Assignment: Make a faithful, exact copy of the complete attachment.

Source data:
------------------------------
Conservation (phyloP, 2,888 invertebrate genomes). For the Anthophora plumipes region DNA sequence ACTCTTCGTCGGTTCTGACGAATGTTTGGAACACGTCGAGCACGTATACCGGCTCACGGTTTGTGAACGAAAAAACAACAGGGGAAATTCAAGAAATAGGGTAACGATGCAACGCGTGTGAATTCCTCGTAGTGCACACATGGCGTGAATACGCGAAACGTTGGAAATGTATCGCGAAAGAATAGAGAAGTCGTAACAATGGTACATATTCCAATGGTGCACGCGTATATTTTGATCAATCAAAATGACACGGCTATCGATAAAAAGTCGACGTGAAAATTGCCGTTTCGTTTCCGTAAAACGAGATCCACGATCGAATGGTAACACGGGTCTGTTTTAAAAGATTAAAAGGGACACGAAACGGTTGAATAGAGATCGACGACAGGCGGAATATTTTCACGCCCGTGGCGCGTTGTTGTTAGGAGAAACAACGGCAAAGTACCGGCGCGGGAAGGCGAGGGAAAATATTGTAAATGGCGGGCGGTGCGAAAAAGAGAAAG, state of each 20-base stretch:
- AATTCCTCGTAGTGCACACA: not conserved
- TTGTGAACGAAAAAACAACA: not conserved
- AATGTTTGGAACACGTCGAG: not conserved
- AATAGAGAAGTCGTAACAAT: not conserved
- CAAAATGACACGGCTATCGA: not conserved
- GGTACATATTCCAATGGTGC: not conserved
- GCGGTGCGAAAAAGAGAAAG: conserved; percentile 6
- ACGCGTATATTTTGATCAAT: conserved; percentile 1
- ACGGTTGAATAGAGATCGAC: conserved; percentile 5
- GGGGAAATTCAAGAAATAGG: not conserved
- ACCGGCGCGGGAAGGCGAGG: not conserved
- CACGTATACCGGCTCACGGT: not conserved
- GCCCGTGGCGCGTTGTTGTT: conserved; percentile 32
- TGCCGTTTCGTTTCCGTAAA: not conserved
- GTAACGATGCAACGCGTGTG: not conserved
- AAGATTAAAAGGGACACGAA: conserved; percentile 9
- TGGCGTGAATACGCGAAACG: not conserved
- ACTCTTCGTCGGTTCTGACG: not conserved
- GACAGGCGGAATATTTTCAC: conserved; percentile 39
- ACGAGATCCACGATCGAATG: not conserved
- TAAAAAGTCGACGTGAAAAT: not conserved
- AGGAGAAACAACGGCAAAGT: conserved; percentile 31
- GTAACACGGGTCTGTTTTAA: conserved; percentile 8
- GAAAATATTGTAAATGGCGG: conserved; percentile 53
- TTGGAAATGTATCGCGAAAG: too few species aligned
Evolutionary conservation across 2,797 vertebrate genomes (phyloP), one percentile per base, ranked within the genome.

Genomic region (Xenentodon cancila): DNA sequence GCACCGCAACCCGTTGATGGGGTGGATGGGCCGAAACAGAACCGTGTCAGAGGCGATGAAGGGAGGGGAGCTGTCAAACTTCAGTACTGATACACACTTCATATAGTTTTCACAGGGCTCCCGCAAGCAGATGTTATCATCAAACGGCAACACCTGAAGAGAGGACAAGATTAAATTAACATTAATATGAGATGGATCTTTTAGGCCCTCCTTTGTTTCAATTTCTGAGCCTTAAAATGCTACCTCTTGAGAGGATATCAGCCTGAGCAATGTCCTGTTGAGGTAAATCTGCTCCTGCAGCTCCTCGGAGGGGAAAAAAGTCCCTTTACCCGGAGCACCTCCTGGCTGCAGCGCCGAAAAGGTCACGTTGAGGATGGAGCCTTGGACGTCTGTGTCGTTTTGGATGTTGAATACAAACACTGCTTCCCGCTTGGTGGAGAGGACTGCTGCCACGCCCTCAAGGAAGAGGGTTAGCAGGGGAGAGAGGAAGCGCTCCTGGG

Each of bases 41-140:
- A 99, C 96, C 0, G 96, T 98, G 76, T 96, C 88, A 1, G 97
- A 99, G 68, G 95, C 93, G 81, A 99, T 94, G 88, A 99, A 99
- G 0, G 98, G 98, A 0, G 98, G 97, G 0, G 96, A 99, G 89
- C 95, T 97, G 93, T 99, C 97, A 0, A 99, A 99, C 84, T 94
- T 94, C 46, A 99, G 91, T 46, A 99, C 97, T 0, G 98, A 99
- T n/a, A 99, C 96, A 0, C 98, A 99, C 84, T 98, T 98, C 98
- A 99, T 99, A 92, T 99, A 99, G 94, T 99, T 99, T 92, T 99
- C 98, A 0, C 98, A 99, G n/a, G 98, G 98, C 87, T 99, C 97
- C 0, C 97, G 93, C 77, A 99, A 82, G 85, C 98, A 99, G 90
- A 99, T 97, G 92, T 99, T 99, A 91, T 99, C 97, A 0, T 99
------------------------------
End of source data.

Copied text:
Conservation (phyloP, 2,888 invertebrate genomes). For the Anthophora plumipes region DNA sequence ACTCTTCGTCGGTTCTGACGAATGTTTGGAACACGTCGAGCACGTATACCGGCTCACGGTTTGTGAACGAAAAAACAACAGGGGAAATTCAAGAAATAGGGTAACGATGCAACGCGTGTGAATTCCTCGTAGTGCACACATGGCGTGAATACGCGAAACGTTGGAAATGTATCGCGAAAGAATAGAGAAGTCGTAACAATGGTACATATTCCAATGGTGCACGCGTATATTTTGATCAATCAAAATGACACGGCTATCGATAAAAAGTCGACGTGAAAATTGCCGTTTCGTTTCCGTAAAACGAGATCCACGATCGAATGGTAACACGGGTCTGTTTTAAAAGATTAAAAGGGACACGAAACGGTTGAATAGAGATCGACGACAGGCGGAATATTTTCACGCCCGTGGCGCGTTGTTGTTAGGAGAAACAACGGCAAAGTACCGGCGCGGGAAGGCGAGGGAAAATATTGTAAATGGCGGGCGGTGCGAAAAAGAGAAAG, state of each 20-base stretch:
- AATTCCTCGTAGTGCACACA: not conserved
- TTGTGAACGAAAAAACAACA: not conserved
- AATGTTTGGAACACGTCGAG: not conserved
- AATAGAGAAGTCGTAACAAT: not conserved
- CAAAATGACACGGCTATCGA: not conserved
- GGTACATATTCCAATGGTGC: not conserved
- GCGGTGCGAAAAAGAGAAAG: conserved; percentile 6
- ACGCGTATATTTTGATCAAT: conserved; percentile 1
- ACGGTTGAATAGAGATCGAC: conserved; percentile 5
- GGGGAAATTCAAGAAATAGG: not conserved
- ACCGGCGCGGGAAGGCGAGG: not conserved
- CACGTATACCGGCTCACGGT: not conserved
- GCCCGTGGCGCGTTGTTGTT: conserved; percentile 32
- TGCCGTTTCGTTTCCGTAAA: not conserved
- GTAACGATGCAACGCGTGTG: not conserved
- AAGATTAAAAGGGACACGAA: conserved; percentile 9
- TGGCGTGAATACGCGAAACG: not conserved
- ACTCTTCGTCGGTTCTGACG: not conserved
- GACAGGCGGAATATTTTCAC: conserved; percentile 39
- ACGAGATCCACGATCGAATG: not conserved
- TAAAAAGTCGACGTGAAAAT: not conserved
- AGGAGAAACAACGGCAAAGT: conserved; percentile 31
- GTAACACGGGTCTGTTTTAA: conserved; percentile 8
- GAAAATATTGTAAATGGCGG: conserved; percentile 53
- TTGGAAATGTATCGCGAAAG: too few species aligned
Evolutionary conservation across 2,797 vertebrate genomes (phyloP), one percentile per base, ranked within the genome.

Genomic region (Xenentodon cancila): DNA sequence GCACCGCAACCCGTTGATGGGGTGGATGGGCCGAAACAGAACCGTGTCAGAGGCGATGAAGGGAGGGGAGCTGTCAAACTTCAGTACTGATACACACTTCATATAGTTTTCACAGGGCTCCCGCAAGCAGATGTTATCATCAAACGGCAACACCTGAAGAGAGGACAAGATTAAATTAACATTAATATGAGATGGATCTTTTAGGCCCTCCTTTGTTTCAATTTCTGAGCCTTAAAATGCTACCTCTTGAGAGGATATCAGCCTGAGCAATGTCCTGTTGAGGTAAATCTGCTCCTGCAGCTCCTCGGAGGGGAAAAAAGTCCCTTTACCCGGAGCACCTCCTGGCTGCAGCGCCGAAAAGGTCACGTTGAGGATGGAGCCTTGGACGTCTGTGTCGTTTTGGATGTTGAATACAAACACTGCTTCCCGCTTGGTGGAGAGGACTGCTGCCACGCCCTCAAGGAAGAGGGTTAGCAGGGGAGAGAGGAAGCGCTCCTGGG

Each of bases 41-140:
- A 99, C 96, C 0, G 96, T 98, G 76, T 96, C 88, A 1, G 97
- A 99, G 68, G 95, C 93, G 81, A 99, T 94, G 88, A 99, A 99
- G 0, G 98, G 98, A 0, G 98, G 97, G 0, G 96, A 99, G 89
- C 95, T 97, G 93, T 99, C 97, A 0, A 99, A 99, C 84, T 94
- T 94, C 46, A 99, G 91, T 46, A 99, C 97, T 0, G 98, A 99
- T n/a, A 99, C 96, A 0, C 98, A 99, C 84, T 98, T 98, C 98
- A 99, T 99, A 92, T 99, A 99, G 94, T 99, T 99, T 92, T 99
- C 98, A 0, C 98, A 99, G n/a, G 98, G 98, C 87, T 99, C 97
- C 0, C 97, G 93, C 77, A 99, A 82, G 85, C 98, A 99, G 90
- A 99, T 97, G 92, T 99, T 99, A 91, T 99, C 97, A 0, T 99